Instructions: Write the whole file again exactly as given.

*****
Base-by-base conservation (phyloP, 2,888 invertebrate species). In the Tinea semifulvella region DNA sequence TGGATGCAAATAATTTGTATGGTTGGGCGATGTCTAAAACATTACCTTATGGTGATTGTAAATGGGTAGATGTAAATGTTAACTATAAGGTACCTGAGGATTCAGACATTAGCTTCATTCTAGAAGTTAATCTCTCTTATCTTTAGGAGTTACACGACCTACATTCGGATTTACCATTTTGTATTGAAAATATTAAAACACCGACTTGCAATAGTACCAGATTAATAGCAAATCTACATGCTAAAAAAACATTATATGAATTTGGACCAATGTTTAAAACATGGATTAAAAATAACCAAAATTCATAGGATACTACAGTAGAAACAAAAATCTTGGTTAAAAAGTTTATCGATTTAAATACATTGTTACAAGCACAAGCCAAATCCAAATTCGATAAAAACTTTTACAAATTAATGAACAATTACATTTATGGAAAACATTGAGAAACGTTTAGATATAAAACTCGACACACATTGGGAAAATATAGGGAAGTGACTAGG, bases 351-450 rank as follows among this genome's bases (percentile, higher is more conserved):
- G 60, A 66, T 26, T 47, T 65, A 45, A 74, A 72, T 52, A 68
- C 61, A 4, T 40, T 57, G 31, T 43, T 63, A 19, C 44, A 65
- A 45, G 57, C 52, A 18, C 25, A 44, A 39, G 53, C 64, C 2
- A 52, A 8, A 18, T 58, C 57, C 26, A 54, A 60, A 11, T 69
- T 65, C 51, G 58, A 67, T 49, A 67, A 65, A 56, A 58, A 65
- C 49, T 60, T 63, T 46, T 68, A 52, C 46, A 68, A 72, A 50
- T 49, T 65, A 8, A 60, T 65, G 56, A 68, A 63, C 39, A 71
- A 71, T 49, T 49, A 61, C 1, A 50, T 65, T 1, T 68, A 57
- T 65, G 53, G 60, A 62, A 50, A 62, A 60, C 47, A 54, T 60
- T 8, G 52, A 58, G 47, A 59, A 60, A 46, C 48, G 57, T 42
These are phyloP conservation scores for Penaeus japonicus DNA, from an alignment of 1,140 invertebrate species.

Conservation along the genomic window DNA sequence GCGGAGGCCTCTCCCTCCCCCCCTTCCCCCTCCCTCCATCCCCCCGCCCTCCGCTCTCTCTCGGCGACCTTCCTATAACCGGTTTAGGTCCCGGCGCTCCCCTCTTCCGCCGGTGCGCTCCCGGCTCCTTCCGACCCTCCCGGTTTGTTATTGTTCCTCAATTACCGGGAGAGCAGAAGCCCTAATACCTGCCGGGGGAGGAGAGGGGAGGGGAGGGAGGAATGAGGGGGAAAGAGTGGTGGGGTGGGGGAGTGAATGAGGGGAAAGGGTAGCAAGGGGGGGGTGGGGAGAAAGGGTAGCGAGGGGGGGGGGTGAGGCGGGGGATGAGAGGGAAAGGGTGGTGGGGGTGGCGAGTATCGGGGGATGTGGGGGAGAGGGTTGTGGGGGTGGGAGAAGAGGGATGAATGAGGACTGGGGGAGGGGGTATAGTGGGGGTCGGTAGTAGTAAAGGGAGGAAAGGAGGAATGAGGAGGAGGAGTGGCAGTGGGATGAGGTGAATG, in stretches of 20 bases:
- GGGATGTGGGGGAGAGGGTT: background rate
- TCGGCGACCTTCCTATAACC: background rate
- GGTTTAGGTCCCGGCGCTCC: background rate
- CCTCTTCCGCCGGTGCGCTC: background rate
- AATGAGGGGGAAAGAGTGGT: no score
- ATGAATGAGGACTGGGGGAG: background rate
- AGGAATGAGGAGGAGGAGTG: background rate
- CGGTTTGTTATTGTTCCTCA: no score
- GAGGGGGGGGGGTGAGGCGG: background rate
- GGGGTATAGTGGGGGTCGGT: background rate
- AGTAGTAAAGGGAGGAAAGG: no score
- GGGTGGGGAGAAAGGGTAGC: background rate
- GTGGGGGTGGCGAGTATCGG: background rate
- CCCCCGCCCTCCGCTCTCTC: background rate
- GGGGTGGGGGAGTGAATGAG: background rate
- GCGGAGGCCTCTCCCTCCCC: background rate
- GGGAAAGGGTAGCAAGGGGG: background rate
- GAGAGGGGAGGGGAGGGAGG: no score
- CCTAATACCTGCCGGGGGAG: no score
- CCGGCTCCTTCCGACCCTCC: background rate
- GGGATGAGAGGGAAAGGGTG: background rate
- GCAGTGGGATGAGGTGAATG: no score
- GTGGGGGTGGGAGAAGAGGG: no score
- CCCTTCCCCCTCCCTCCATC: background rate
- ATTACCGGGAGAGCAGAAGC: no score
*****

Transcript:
Base-by-base conservation (phyloP, 2,888 invertebrate species). In the Tinea semifulvella region DNA sequence TGGATGCAAATAATTTGTATGGTTGGGCGATGTCTAAAACATTACCTTATGGTGATTGTAAATGGGTAGATGTAAATGTTAACTATAAGGTACCTGAGGATTCAGACATTAGCTTCATTCTAGAAGTTAATCTCTCTTATCTTTAGGAGTTACACGACCTACATTCGGATTTACCATTTTGTATTGAAAATATTAAAACACCGACTTGCAATAGTACCAGATTAATAGCAAATCTACATGCTAAAAAAACATTATATGAATTTGGACCAATGTTTAAAACATGGATTAAAAATAACCAAAATTCATAGGATACTACAGTAGAAACAAAAATCTTGGTTAAAAAGTTTATCGATTTAAATACATTGTTACAAGCACAAGCCAAATCCAAATTCGATAAAAACTTTTACAAATTAATGAACAATTACATTTATGGAAAACATTGAGAAACGTTTAGATATAAAACTCGACACACATTGGGAAAATATAGGGAAGTGACTAGG, bases 351-450 rank as follows among this genome's bases (percentile, higher is more conserved):
- G 60, A 66, T 26, T 47, T 65, A 45, A 74, A 72, T 52, A 68
- C 61, A 4, T 40, T 57, G 31, T 43, T 63, A 19, C 44, A 65
- A 45, G 57, C 52, A 18, C 25, A 44, A 39, G 53, C 64, C 2
- A 52, A 8, A 18, T 58, C 57, C 26, A 54, A 60, A 11, T 69
- T 65, C 51, G 58, A 67, T 49, A 67, A 65, A 56, A 58, A 65
- C 49, T 60, T 63, T 46, T 68, A 52, C 46, A 68, A 72, A 50
- T 49, T 65, A 8, A 60, T 65, G 56, A 68, A 63, C 39, A 71
- A 71, T 49, T 49, A 61, C 1, A 50, T 65, T 1, T 68, A 57
- T 65, G 53, G 60, A 62, A 50, A 62, A 60, C 47, A 54, T 60
- T 8, G 52, A 58, G 47, A 59, A 60, A 46, C 48, G 57, T 42
These are phyloP conservation scores for Penaeus japonicus DNA, from an alignment of 1,140 invertebrate species.

Conservation along the genomic window DNA sequence GCGGAGGCCTCTCCCTCCCCCCCTTCCCCCTCCCTCCATCCCCCCGCCCTCCGCTCTCTCTCGGCGACCTTCCTATAACCGGTTTAGGTCCCGGCGCTCCCCTCTTCCGCCGGTGCGCTCCCGGCTCCTTCCGACCCTCCCGGTTTGTTATTGTTCCTCAATTACCGGGAGAGCAGAAGCCCTAATACCTGCCGGGGGAGGAGAGGGGAGGGGAGGGAGGAATGAGGGGGAAAGAGTGGTGGGGTGGGGGAGTGAATGAGGGGAAAGGGTAGCAAGGGGGGGGTGGGGAGAAAGGGTAGCGAGGGGGGGGGGTGAGGCGGGGGATGAGAGGGAAAGGGTGGTGGGGGTGGCGAGTATCGGGGGATGTGGGGGAGAGGGTTGTGGGGGTGGGAGAAGAGGGATGAATGAGGACTGGGGGAGGGGGTATAGTGGGGGTCGGTAGTAGTAAAGGGAGGAAAGGAGGAATGAGGAGGAGGAGTGGCAGTGGGATGAGGTGAATG, in stretches of 20 bases:
- GGGATGTGGGGGAGAGGGTT: background rate
- TCGGCGACCTTCCTATAACC: background rate
- GGTTTAGGTCCCGGCGCTCC: background rate
- CCTCTTCCGCCGGTGCGCTC: background rate
- AATGAGGGGGAAAGAGTGGT: no score
- ATGAATGAGGACTGGGGGAG: background rate
- AGGAATGAGGAGGAGGAGTG: background rate
- CGGTTTGTTATTGTTCCTCA: no score
- GAGGGGGGGGGGTGAGGCGG: background rate
- GGGGTATAGTGGGGGTCGGT: background rate
- AGTAGTAAAGGGAGGAAAGG: no score
- GGGTGGGGAGAAAGGGTAGC: background rate
- GTGGGGGTGGCGAGTATCGG: background rate
- CCCCCGCCCTCCGCTCTCTC: background rate
- GGGGTGGGGGAGTGAATGAG: background rate
- GCGGAGGCCTCTCCCTCCCC: background rate
- GGGAAAGGGTAGCAAGGGGG: background rate
- GAGAGGGGAGGGGAGGGAGG: no score
- CCTAATACCTGCCGGGGGAG: no score
- CCGGCTCCTTCCGACCCTCC: background rate
- GGGATGAGAGGGAAAGGGTG: background rate
- GCAGTGGGATGAGGTGAATG: no score
- GTGGGGGTGGGAGAAGAGGG: no score
- CCCTTCCCCCTCCCTCCATC: background rate
- ATTACCGGGAGAGCAGAAGC: no score